On Gift Horses

My criticisms of this essay: http://slatestarcodex.com/2015/11/09/looking-a-gift-horse-in-the-mouth

I respect Scott Alexander as a writer and a thinker, and that essay is good. I have a lot I want to say about it. For example, “The perfect is the enemy of the good,” and “What happens at Yale is important because Yale is culturally influential.” But what stands out to me the most is his points about writers calling social justice activists “babies.”

Writers for large magazines don’t get to decide the titles of their articles. A lot of those articles had more substance than the pseudo-Nietszchean ideas Scott was pointing to. Though, I agree that “look at these pampered babies” was a common theme. But there are at least three ways the “they are coddled babies” criticism can be given substance.

It is morally appropriate to ask to be respected, but it is possible to ask for too much respect. Obviously demanding deference and submission from every stranger you meet is asking for “too much respect.” So there are two monsters: Scylla and Charybdis.

Scylla: Getting too little respect.
Charybdis: Demanding too much respect.

If the norm is you are never allowed to demand respect, then you will be constantly humiliated and demeaned, and you will have no way to fix it. (Scylla)

If the norm is, you are allowed to say to someone “you are not showing me enough respect,” but you are never allowed to say in response, “No, I think I’m showing you the appropriate amount of respect,” or “No, I think I’m showing you too much respect” then there is going to be no deterrent for ever more demands for respect. And if any sleight, no matter how small, can result in socially sanctioned outrage, it can descend into bullying behavior: “Are you questioning me!”, “Did you just look at me funny!” Power corrupts, and an ability to demand ever more respect is a type of power. (Charybdis)

When people say you are a coddled baby, I think they are often saying “you are an entitled baby who is demanding more respect than is morally appropriate.” They are trying to avoid Charybdis which is a reasonable goal.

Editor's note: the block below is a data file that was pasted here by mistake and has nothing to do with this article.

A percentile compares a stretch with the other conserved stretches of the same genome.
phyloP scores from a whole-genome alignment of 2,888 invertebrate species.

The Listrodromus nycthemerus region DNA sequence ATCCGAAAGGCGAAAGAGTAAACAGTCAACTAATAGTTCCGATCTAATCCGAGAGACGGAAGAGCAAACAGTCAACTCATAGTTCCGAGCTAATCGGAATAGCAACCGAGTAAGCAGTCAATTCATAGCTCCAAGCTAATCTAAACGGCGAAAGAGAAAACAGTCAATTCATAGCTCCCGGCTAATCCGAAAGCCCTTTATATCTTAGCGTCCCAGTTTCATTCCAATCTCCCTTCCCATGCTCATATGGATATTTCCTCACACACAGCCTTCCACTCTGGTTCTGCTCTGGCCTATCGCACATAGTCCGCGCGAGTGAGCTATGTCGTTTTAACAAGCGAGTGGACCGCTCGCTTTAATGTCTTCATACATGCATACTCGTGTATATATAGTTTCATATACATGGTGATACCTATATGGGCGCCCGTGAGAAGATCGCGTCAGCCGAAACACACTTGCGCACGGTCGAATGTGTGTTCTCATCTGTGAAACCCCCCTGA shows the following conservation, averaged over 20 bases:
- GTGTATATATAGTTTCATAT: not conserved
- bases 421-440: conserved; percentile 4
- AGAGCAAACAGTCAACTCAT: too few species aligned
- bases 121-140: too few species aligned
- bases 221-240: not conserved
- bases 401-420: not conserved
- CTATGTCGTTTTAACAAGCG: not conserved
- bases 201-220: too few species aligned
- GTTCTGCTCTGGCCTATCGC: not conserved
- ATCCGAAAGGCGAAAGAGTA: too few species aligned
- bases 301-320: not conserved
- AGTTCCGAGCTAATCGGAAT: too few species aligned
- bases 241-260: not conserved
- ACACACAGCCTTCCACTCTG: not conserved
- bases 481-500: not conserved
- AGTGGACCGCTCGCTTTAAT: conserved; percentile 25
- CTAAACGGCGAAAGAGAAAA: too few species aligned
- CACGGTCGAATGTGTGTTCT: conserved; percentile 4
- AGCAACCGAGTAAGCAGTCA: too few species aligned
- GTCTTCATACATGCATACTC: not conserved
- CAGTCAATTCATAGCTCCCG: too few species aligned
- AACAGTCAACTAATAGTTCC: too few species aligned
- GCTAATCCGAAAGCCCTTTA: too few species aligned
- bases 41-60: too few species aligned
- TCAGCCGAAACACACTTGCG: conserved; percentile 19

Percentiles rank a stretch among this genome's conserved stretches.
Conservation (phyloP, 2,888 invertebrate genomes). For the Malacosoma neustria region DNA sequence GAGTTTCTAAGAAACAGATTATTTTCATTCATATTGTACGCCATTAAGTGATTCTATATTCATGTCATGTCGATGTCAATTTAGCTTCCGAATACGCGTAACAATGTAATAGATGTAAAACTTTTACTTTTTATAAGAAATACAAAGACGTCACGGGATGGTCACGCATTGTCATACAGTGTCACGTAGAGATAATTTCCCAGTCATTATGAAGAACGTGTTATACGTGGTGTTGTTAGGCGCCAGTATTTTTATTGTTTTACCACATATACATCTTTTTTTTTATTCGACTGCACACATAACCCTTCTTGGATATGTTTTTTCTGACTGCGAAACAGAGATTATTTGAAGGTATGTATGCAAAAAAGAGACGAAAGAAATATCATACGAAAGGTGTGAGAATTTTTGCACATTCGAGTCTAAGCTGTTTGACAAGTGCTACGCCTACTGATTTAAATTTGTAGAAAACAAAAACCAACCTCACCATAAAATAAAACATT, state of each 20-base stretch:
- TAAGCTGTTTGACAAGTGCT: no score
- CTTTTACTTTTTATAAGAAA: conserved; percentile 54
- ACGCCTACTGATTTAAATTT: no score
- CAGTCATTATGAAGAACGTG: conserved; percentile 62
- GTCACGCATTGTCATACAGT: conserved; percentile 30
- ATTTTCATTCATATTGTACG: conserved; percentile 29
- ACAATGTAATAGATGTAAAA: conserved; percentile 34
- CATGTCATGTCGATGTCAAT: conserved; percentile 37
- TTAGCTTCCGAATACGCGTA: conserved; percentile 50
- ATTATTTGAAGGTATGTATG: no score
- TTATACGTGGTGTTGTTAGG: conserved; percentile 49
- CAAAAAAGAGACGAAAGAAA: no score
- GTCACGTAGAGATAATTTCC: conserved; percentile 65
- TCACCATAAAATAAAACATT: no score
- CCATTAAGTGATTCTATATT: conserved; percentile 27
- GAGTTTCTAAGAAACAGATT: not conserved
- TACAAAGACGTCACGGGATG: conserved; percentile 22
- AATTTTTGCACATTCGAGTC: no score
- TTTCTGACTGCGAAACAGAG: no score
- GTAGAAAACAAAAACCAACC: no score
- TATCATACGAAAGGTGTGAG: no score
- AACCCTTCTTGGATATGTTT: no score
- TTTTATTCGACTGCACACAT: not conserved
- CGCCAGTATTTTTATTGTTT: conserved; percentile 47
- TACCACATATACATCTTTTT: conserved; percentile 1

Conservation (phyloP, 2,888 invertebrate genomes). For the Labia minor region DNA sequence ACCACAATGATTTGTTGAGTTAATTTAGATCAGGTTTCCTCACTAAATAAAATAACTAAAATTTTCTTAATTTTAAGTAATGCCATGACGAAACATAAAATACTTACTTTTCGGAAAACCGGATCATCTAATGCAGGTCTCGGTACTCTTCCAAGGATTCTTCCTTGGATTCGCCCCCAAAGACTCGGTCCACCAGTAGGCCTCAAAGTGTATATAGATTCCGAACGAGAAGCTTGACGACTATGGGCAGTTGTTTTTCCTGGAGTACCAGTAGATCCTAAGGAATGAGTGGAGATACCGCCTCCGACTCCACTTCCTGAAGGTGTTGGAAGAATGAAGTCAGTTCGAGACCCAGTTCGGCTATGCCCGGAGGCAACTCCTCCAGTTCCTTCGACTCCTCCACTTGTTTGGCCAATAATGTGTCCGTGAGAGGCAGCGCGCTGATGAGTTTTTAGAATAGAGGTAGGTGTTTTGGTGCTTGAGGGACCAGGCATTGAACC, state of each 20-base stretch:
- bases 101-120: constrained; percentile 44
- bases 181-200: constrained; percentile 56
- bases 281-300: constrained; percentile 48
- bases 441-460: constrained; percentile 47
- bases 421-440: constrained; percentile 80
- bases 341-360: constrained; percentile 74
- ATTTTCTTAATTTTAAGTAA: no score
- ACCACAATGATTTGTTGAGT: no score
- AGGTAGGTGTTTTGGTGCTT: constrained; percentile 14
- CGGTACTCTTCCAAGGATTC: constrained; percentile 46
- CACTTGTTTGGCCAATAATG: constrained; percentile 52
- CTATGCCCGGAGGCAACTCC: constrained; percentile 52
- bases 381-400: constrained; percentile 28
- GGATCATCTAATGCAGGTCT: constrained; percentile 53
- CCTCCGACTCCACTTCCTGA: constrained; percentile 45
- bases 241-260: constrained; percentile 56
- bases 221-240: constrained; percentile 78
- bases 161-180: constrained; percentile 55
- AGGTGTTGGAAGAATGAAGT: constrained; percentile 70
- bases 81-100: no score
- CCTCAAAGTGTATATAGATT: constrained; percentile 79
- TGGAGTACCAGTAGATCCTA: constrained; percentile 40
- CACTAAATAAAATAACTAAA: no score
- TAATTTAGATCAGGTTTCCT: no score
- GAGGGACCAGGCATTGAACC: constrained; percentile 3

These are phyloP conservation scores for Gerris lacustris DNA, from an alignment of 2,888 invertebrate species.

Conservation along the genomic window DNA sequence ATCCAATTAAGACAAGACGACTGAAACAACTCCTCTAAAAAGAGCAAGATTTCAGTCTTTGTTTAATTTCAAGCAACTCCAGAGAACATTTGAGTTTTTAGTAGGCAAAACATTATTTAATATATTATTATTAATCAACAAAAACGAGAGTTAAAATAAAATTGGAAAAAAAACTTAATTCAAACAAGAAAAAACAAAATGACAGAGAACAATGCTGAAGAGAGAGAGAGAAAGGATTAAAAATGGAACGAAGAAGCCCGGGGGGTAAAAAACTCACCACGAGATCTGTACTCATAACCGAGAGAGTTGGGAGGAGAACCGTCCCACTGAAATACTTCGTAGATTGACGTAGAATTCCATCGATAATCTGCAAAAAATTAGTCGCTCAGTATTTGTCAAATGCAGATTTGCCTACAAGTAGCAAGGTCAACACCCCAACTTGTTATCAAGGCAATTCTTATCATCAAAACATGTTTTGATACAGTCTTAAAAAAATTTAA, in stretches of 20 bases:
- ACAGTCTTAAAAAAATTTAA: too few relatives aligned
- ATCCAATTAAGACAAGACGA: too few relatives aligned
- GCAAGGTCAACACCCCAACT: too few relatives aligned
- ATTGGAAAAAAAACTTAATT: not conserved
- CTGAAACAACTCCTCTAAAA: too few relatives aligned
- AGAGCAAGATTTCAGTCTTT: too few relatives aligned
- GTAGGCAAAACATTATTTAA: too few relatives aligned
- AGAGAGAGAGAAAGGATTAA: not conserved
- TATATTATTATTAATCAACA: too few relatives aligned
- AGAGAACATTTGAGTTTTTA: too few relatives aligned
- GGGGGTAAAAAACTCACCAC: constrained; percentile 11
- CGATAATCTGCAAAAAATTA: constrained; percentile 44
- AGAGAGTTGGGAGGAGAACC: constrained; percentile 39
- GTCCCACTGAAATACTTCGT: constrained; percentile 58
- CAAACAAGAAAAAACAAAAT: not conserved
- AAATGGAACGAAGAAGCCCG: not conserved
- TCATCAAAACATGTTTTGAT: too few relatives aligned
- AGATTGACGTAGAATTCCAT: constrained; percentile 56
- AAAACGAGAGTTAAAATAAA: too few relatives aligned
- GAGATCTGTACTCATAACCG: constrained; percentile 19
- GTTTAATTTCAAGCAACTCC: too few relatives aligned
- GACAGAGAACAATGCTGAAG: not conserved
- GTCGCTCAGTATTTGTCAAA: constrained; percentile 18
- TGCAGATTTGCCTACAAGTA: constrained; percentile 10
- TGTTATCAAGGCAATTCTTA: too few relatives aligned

Critics are also often doing simple whataboutery. (“Whataboutery” is saying, “why are you talking about X when there are bigger issues?”) Usually whataboutery is shunned. Wikipedia even calls it an informal fallacy. But this is a tricky issue. Whataboutery is sometimes reasonable! It is not a defense of something bad to point to something worse. But it is at least sometimes morally bad to ignore worse things. If I received a paper cut while someone was stabbed right next to me, it would be appropriate not to complain about my small cut. Arguing that whataboutery is never legitimate is tantamount to the claim that is is not possible to divert attention in a way that is problematic. “Hey don’t pay attention to that guy on the ground! Attend to my paper cut!” Attention is, in some contexts, zero-sum. Effective Altruism is basically a group dedicated to whataboutery.

How much Stoicism individuals or groups should have is a difficult question. As I wrote elsewhere, “I think, in general, more emotional resilience is a good idea to foster for the same reason more physical resilience is a good thing to foster: Things can go bad, and you won’t always have your crutches.” Saying we have too little emotional resilience can be a reasonable prudential concern.

You can steel man the “coddled babies” criticism into three distinct and legitimate complaints: (1) you are demanding more respect than is morally appropriate, (2) you are diverting attention from worse things in a morally problematic way, and (3) you do not have the emotional resilience necessary for a healthy life and our colleges should be doing something to fix that.

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